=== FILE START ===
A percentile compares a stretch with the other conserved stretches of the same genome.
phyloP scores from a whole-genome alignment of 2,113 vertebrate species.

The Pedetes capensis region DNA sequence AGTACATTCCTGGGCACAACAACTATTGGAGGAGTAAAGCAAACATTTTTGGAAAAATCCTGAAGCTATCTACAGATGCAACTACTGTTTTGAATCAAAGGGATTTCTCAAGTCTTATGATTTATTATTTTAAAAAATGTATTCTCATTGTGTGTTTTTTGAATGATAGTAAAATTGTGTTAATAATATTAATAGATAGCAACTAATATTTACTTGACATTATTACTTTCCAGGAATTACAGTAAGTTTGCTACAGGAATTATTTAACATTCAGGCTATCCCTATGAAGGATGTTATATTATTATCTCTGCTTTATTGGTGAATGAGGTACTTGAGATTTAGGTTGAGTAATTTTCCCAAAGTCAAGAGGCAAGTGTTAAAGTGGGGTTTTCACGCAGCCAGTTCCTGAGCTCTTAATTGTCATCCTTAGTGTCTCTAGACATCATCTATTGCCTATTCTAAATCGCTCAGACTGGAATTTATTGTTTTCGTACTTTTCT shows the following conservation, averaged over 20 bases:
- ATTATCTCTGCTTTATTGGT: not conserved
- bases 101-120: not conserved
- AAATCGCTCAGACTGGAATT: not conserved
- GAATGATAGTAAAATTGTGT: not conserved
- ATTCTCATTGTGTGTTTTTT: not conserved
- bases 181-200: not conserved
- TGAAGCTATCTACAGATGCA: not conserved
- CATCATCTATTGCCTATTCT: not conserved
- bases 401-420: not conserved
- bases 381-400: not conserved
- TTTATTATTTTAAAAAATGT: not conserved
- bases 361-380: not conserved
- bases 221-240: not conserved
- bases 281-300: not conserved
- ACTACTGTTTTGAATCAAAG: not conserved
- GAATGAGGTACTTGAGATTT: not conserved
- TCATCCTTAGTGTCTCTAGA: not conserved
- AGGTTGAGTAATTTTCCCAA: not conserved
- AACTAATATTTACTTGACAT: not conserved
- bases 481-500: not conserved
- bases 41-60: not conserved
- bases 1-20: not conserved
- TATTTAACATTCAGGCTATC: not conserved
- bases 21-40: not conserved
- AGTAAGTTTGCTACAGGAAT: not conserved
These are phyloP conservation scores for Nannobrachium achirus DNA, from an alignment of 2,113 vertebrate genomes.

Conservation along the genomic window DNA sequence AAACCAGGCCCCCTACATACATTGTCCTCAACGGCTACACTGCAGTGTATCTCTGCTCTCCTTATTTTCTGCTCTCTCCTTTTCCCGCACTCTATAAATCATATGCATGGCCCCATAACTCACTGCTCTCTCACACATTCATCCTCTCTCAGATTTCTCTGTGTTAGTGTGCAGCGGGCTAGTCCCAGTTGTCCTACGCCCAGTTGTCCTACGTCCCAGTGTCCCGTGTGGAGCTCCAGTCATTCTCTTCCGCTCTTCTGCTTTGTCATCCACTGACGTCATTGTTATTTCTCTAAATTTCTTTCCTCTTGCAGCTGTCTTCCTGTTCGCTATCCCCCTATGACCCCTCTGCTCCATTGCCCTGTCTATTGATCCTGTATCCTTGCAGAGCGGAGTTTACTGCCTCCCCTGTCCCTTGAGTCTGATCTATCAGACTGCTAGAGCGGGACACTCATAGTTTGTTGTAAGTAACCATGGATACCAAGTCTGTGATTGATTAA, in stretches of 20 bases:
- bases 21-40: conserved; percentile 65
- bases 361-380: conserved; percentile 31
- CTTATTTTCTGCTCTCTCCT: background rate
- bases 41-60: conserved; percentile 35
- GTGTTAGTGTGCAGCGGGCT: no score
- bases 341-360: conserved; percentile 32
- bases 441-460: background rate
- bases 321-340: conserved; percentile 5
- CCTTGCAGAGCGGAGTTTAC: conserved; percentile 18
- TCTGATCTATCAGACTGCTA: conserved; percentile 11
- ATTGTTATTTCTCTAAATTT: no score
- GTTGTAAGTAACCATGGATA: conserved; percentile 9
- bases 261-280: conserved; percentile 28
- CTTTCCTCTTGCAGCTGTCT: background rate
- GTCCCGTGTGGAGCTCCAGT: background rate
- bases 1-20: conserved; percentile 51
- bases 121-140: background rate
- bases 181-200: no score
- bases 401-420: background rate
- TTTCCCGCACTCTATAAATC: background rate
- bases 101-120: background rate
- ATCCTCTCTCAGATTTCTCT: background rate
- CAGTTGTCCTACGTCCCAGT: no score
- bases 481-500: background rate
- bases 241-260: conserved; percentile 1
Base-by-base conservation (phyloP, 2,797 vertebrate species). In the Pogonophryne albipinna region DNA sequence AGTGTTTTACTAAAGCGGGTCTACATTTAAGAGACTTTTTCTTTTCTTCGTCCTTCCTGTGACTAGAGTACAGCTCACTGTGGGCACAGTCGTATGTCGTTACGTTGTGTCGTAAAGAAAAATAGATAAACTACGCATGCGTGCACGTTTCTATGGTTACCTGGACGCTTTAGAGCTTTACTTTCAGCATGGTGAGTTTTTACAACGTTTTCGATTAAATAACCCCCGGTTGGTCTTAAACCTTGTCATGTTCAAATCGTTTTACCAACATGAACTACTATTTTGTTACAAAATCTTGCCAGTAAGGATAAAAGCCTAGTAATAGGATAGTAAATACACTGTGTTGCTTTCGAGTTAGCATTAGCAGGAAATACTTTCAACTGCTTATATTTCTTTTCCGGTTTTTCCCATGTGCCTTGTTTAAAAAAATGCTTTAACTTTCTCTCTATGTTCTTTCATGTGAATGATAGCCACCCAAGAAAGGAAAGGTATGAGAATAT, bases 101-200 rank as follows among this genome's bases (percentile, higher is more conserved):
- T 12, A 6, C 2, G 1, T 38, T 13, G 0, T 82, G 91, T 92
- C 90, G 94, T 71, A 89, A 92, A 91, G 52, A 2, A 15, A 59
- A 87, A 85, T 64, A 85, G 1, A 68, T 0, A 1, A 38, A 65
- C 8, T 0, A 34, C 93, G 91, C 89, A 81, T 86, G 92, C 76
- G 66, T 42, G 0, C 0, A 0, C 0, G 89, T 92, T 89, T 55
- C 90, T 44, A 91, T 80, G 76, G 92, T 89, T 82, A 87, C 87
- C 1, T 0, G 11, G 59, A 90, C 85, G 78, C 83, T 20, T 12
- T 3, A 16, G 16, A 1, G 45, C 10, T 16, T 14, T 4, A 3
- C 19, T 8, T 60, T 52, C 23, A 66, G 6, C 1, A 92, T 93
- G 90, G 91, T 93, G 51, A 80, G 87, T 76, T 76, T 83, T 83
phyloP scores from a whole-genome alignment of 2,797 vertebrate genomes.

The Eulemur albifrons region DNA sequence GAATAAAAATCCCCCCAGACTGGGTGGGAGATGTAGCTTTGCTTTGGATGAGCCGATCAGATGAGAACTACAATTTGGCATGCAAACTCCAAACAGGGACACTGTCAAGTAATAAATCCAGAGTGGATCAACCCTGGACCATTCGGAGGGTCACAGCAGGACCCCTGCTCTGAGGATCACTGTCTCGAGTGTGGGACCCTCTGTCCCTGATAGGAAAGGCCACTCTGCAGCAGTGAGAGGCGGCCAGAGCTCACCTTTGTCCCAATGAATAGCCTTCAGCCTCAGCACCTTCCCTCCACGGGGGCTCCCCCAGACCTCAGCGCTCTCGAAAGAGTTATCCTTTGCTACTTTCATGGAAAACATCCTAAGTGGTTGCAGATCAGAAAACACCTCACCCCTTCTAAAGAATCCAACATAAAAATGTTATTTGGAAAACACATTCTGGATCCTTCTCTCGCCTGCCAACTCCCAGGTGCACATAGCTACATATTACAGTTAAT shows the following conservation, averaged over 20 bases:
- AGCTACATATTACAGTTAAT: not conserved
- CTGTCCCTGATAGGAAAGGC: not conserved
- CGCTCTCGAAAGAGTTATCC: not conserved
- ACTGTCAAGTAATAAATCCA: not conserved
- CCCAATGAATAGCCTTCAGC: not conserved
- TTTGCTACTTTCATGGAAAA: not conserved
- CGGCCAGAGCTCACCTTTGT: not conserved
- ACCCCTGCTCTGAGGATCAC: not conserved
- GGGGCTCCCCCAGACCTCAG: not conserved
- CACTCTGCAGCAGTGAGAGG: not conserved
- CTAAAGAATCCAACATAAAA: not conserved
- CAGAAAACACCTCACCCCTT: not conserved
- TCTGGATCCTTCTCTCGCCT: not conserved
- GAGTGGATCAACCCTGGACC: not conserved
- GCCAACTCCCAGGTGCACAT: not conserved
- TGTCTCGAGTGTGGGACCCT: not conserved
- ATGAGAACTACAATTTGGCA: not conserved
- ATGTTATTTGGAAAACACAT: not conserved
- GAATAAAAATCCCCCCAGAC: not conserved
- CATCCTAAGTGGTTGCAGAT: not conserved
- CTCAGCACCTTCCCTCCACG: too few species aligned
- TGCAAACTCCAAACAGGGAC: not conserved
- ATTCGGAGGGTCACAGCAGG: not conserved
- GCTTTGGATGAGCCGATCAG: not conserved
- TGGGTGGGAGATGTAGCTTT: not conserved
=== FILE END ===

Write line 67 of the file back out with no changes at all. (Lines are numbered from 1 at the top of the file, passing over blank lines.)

phyloP scores from a whole-genome alignment of 2,797 vertebrate genomes.